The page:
There’s a distinct discrepancy between buyers’ and sellers’ expectations in the SoCal commercial real estate market, Nick Totah, first VP investments of The Totah Group within Marcus & Millichap, tells SoCal Real Estate. When this occurs, the market tends to slow down, fewer deals are closed, and properties take longer to sell.
“I believe we have squeezed most of the speculative growth out of the inventory we have,” Totah says. “At this point, sellers will need to adjust their expectations to meet the market if they want to sell.”
Additionally, Totah says interest rates have played a major role in slowing down transaction time. “The first movement in rates didn’t affect pricing much. The most recent jump did have a major effect on pricing.”
We spoke with Totah about what is causing the discrepancy between the two groups’ expectations, how it affects the market and how he sees it playing out in the months ahead.
SoCal Real Estate What is causing the discrepancy between buyers’ and sellers’ expectations?
Totah: In a rising market, the brokerage industry becomes a more attractive career path for new agents. The influx of agents and outreach to owners creates an influx in activity and noise. The owners are more informed than ever. This noise and activity are partly responsible for the discrepancy between sellers and buyers. Additionally, the market actuals are organically appreciating, creating significant equity and opportunity for most owners.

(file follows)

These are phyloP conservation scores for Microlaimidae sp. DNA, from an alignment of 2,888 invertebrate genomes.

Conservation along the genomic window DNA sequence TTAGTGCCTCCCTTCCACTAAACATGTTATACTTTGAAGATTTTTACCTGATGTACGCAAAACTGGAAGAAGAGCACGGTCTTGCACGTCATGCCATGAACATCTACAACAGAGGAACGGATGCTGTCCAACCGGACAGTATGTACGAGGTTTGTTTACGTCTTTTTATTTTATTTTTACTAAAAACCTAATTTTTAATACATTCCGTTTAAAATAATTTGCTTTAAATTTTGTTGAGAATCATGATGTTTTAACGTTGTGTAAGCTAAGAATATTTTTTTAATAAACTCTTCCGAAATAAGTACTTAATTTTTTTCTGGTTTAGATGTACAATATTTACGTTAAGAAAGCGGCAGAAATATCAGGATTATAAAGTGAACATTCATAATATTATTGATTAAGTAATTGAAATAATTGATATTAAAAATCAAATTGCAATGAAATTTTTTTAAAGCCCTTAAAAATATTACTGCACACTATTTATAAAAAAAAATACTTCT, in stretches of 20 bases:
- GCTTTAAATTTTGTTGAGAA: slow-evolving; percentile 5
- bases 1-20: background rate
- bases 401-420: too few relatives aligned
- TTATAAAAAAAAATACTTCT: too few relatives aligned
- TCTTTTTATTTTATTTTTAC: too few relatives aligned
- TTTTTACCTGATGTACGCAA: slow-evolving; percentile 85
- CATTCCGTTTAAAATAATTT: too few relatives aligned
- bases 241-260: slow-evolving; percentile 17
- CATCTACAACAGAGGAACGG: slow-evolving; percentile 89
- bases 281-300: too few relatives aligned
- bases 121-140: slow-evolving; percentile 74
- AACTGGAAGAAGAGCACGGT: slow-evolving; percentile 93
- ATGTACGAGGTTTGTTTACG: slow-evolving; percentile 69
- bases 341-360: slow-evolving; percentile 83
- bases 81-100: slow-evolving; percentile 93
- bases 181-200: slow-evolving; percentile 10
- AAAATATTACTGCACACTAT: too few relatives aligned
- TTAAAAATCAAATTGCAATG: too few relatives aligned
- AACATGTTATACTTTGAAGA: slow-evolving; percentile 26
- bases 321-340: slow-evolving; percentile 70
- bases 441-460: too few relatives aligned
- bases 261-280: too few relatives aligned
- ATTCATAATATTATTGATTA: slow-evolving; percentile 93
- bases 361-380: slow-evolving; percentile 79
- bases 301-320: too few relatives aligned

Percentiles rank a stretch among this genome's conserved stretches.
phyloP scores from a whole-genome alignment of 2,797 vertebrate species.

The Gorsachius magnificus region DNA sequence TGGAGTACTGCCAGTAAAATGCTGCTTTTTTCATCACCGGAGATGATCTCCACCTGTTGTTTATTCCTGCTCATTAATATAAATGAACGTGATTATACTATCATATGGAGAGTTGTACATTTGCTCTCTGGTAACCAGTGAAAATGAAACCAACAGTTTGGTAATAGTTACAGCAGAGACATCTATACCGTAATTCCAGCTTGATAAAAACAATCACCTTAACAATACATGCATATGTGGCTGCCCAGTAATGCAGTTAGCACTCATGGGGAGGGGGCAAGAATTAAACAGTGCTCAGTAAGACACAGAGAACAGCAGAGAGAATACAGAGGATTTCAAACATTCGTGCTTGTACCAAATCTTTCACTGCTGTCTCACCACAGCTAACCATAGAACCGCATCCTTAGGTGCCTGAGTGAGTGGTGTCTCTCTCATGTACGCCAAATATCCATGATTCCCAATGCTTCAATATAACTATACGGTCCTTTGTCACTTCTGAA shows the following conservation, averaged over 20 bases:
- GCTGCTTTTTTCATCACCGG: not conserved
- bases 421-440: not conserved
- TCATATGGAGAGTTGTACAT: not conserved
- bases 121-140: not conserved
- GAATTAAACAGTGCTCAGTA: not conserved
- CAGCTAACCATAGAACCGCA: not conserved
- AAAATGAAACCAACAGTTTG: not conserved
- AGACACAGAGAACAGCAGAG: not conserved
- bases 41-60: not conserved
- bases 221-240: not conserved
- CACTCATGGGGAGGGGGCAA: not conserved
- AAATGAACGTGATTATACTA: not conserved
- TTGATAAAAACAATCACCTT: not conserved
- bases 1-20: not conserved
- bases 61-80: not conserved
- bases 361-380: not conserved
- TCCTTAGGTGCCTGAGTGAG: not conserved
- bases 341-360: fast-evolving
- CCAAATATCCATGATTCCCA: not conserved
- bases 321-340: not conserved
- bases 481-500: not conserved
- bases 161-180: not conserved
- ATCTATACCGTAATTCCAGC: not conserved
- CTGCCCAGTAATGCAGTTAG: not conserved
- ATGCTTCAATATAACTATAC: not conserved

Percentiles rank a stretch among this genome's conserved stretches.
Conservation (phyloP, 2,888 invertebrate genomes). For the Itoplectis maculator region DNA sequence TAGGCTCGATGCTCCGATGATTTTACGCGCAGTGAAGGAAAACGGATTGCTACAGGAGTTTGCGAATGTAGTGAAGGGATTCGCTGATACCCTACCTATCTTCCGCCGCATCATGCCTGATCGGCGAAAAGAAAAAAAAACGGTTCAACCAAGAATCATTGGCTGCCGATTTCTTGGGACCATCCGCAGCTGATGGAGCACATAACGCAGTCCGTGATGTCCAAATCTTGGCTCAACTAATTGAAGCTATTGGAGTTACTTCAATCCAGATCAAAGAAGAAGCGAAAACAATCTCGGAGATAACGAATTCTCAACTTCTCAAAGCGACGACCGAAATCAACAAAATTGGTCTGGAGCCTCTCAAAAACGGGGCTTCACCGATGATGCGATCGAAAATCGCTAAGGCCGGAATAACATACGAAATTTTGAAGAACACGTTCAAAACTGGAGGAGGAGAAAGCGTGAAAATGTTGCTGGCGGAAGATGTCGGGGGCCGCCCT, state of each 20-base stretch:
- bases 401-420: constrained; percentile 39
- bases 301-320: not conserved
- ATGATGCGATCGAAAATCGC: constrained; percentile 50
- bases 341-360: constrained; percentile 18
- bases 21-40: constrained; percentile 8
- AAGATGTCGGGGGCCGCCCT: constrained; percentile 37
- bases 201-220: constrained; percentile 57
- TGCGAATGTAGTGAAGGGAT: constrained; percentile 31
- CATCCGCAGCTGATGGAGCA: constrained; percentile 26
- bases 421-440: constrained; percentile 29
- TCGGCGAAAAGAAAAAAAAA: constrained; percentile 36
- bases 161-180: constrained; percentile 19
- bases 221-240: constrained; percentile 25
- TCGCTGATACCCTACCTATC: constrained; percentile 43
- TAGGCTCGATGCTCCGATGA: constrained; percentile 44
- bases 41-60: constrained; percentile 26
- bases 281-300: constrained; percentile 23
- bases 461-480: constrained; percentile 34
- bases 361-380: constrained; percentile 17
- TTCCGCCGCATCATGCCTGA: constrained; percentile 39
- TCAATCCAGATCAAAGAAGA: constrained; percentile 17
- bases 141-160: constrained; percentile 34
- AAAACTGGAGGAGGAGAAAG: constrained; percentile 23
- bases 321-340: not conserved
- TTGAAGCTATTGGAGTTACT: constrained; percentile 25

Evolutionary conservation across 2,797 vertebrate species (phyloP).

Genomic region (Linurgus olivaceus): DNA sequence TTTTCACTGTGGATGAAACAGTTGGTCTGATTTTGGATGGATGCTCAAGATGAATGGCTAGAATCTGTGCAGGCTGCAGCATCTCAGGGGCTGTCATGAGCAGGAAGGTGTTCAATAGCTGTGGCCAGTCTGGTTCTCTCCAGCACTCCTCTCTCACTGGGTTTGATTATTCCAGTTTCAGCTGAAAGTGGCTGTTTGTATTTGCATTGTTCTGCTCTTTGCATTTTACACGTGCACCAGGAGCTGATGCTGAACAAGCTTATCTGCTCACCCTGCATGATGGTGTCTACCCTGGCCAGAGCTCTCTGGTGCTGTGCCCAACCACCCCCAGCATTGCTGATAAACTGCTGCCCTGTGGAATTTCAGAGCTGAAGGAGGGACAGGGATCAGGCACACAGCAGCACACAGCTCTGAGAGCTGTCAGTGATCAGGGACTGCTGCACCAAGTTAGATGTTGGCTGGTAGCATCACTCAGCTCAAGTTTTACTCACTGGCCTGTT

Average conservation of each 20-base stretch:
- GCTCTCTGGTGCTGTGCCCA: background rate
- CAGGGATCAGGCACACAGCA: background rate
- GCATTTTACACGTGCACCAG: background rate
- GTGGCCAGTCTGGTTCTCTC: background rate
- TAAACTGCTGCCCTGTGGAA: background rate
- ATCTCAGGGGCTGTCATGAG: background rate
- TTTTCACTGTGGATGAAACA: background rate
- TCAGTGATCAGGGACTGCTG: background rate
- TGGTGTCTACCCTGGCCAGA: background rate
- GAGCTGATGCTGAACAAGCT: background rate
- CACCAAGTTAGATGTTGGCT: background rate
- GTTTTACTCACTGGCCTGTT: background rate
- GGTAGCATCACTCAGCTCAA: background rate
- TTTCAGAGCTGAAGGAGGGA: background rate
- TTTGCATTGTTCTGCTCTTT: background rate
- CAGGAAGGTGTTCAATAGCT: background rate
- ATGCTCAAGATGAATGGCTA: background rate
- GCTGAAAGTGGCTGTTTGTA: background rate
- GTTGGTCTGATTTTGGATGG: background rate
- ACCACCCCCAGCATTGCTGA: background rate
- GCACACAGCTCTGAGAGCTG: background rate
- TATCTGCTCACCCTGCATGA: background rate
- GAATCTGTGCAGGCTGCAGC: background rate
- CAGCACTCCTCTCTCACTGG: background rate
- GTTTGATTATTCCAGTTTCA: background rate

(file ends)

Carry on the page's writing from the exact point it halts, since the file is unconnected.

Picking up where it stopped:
How does this discrepancy impact the market and the volume and velocity of transactions?
There is always a discrepancy between sellers and buyer’s expectations. This is a byproduct of the open market and illustrates how brokers play an instrumental role in maximizing value and helping to bridge the gap between the two. When the discrepancy widens, transaction velocity slows. In my experience, it takes time, consistent effort, and feedback demonstrating to the sellers that their property may not be price appropriately. Generally, at these times, the gap usually shrinks between the two parties.
How do you see this playing out in the months ahead?
Most assets that were priced during Q1 and Q2 are requiring repricing. We are seeing and experiencing a high level of price reductions throughout the industry. My guess is in Q3 and Q4, we will see a much higher transactional velocity levels, but this will most likely represent a lower total sales volume than last year.
What role are interest rates playing in all these dynamics?
Interest rates play a significant role in asset valuations and pricing. The 10-year Treasury has moved upward 100 basis points since September. This reflects a 50- to 75-basis-point adjustment in rates. The market has a certain amount of elasticity it can withstand, but pricing will adjust accordingly. Lastly, as we move towards the end of this (in my opinion) extended cycle, rental-growth speculation has mostly dried up. Due to this, cap rates need to reflect appropriately.